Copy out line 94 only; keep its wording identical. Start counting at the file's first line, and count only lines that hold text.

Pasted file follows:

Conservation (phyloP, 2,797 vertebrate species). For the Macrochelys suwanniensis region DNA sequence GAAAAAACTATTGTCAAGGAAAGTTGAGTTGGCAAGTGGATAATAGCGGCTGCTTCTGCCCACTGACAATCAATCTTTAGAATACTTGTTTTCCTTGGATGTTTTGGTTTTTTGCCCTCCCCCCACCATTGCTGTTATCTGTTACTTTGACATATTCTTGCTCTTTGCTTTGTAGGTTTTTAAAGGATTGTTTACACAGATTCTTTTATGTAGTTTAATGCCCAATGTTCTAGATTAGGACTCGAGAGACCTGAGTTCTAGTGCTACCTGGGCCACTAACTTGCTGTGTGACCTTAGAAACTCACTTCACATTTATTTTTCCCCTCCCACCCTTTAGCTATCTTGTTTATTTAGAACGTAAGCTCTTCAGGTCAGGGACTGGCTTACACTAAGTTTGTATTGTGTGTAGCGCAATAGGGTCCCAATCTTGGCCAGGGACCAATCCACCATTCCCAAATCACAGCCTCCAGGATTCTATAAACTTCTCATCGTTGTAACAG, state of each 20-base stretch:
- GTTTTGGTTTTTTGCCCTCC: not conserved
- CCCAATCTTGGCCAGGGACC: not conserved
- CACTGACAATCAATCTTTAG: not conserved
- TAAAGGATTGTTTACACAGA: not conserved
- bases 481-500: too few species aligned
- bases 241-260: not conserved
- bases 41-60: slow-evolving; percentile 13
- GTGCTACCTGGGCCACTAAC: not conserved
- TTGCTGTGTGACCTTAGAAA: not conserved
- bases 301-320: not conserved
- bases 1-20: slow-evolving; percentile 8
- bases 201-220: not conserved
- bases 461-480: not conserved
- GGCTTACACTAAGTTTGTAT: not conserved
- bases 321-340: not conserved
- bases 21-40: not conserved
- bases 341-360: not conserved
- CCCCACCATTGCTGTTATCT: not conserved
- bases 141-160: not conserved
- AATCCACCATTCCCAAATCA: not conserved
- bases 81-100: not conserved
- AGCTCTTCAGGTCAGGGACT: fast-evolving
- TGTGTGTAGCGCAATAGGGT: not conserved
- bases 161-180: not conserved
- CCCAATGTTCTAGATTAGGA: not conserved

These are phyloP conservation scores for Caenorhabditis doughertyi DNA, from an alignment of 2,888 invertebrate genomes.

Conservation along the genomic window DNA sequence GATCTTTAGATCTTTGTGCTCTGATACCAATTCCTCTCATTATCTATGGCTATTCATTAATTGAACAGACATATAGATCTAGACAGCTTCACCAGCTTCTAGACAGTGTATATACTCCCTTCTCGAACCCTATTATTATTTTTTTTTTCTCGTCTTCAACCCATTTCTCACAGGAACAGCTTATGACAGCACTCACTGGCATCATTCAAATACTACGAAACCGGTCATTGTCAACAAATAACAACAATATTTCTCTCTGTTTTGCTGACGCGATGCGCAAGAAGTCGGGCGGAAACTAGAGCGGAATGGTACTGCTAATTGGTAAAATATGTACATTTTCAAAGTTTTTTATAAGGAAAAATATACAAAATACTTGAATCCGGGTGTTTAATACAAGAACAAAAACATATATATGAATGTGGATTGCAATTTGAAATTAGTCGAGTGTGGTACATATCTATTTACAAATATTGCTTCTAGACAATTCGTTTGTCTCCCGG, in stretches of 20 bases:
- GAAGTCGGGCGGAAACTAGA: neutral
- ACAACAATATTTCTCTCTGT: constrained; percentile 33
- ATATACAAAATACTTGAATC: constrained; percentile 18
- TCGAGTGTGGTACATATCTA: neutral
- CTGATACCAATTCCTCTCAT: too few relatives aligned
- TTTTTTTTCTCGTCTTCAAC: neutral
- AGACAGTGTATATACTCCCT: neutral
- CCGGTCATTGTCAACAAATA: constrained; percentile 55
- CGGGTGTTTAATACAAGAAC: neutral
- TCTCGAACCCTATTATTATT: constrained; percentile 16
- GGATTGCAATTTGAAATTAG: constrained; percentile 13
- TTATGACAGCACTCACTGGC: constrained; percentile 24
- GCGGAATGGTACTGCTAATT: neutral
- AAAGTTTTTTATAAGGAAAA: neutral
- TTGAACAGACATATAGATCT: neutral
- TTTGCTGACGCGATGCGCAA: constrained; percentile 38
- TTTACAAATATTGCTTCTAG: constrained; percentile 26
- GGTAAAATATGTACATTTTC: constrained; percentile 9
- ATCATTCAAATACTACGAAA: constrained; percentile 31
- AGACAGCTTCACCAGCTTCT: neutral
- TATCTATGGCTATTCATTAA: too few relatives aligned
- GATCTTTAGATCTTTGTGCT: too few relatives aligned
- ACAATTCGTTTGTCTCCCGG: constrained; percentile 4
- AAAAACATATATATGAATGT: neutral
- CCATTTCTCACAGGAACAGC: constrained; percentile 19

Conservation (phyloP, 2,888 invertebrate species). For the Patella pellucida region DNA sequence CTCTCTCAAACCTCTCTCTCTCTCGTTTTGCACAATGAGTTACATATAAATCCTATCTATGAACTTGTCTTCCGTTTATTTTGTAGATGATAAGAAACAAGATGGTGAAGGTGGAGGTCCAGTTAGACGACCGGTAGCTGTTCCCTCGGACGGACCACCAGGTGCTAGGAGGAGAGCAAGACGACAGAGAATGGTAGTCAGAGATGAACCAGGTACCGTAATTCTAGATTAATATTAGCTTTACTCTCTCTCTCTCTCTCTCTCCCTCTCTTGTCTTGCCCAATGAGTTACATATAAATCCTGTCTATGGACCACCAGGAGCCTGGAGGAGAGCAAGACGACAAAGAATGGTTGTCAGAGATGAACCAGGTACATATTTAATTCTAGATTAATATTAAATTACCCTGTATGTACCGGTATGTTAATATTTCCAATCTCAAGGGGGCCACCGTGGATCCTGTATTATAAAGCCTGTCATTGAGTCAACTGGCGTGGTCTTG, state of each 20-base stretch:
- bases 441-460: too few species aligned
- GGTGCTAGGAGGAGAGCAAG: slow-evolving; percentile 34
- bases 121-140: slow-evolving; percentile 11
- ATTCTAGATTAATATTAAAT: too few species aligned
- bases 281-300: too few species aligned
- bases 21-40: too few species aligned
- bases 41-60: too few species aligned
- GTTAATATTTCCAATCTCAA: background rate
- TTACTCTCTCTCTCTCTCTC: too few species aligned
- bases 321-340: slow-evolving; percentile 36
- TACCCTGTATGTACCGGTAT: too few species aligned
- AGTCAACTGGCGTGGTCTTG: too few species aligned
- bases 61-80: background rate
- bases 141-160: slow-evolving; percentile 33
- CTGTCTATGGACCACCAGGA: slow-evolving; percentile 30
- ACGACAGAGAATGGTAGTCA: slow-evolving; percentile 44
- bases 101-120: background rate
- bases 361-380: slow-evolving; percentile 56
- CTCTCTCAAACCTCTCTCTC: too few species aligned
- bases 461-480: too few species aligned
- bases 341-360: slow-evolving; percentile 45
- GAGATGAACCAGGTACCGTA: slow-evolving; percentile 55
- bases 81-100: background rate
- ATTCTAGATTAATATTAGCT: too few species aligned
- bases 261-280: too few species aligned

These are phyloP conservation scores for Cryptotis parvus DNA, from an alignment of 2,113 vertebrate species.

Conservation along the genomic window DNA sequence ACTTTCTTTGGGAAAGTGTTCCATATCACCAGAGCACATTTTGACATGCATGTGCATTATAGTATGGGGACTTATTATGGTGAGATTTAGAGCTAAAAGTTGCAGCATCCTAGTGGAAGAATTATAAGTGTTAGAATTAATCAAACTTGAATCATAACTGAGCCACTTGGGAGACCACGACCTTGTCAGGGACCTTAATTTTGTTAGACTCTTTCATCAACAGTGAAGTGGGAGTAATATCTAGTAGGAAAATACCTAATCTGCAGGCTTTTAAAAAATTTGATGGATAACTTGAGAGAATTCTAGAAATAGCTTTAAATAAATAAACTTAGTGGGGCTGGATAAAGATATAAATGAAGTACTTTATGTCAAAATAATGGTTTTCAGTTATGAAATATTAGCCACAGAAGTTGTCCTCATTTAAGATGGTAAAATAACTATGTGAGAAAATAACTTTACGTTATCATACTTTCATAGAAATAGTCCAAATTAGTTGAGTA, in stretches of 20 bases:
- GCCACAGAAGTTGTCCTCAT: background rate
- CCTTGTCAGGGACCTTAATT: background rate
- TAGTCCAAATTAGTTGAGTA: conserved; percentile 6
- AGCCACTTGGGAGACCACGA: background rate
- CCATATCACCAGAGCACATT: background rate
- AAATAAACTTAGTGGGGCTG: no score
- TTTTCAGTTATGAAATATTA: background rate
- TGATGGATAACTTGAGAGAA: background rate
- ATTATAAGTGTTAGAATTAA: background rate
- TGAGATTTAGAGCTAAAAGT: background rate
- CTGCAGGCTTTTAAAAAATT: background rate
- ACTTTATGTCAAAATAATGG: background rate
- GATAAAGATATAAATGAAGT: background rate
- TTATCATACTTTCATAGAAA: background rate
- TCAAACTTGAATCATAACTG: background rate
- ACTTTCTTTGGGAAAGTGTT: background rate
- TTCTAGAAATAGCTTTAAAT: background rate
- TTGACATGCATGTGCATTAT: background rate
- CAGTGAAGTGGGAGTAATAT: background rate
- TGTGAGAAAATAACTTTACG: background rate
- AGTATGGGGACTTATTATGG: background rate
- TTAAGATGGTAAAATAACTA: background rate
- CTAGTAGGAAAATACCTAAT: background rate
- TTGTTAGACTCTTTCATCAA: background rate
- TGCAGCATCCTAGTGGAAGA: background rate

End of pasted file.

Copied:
- GATAAAGATATAAATGAAGT: background rate